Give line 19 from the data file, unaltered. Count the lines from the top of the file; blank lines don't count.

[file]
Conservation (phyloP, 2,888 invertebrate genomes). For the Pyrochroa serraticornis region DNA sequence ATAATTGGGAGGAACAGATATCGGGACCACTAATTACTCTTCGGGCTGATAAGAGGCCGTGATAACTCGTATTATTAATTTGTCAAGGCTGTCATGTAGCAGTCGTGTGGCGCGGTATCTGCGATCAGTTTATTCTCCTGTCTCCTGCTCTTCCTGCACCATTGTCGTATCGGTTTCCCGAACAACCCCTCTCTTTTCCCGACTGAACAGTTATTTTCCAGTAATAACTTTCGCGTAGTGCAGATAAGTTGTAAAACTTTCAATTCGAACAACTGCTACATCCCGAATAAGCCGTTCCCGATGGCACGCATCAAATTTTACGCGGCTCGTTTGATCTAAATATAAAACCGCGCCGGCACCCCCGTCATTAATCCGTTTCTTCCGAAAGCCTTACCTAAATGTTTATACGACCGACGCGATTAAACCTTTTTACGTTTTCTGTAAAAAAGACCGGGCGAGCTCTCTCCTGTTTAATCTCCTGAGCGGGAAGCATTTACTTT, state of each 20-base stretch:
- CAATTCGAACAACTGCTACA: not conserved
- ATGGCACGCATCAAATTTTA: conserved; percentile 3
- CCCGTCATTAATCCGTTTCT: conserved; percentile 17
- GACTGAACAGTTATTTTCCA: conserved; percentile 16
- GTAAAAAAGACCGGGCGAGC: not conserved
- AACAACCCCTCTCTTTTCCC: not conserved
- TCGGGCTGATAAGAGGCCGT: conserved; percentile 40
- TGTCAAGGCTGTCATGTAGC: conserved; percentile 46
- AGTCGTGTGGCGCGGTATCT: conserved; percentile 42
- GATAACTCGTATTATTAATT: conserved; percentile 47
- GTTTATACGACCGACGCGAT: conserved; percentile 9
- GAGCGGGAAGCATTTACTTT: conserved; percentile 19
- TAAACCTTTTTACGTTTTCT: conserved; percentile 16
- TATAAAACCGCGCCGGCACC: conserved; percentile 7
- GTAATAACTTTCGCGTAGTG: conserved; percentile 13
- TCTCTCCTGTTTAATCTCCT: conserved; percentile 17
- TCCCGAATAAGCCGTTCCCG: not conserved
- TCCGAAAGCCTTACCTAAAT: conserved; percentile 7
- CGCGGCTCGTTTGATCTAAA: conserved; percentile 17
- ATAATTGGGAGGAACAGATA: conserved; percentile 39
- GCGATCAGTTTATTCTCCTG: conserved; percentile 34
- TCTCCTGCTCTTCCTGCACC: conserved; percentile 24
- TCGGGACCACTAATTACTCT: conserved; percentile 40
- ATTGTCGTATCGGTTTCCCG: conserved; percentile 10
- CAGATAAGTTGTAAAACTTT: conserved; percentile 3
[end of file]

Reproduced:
- TCCGAAAGCCTTACCTAAAT: conserved; percentile 7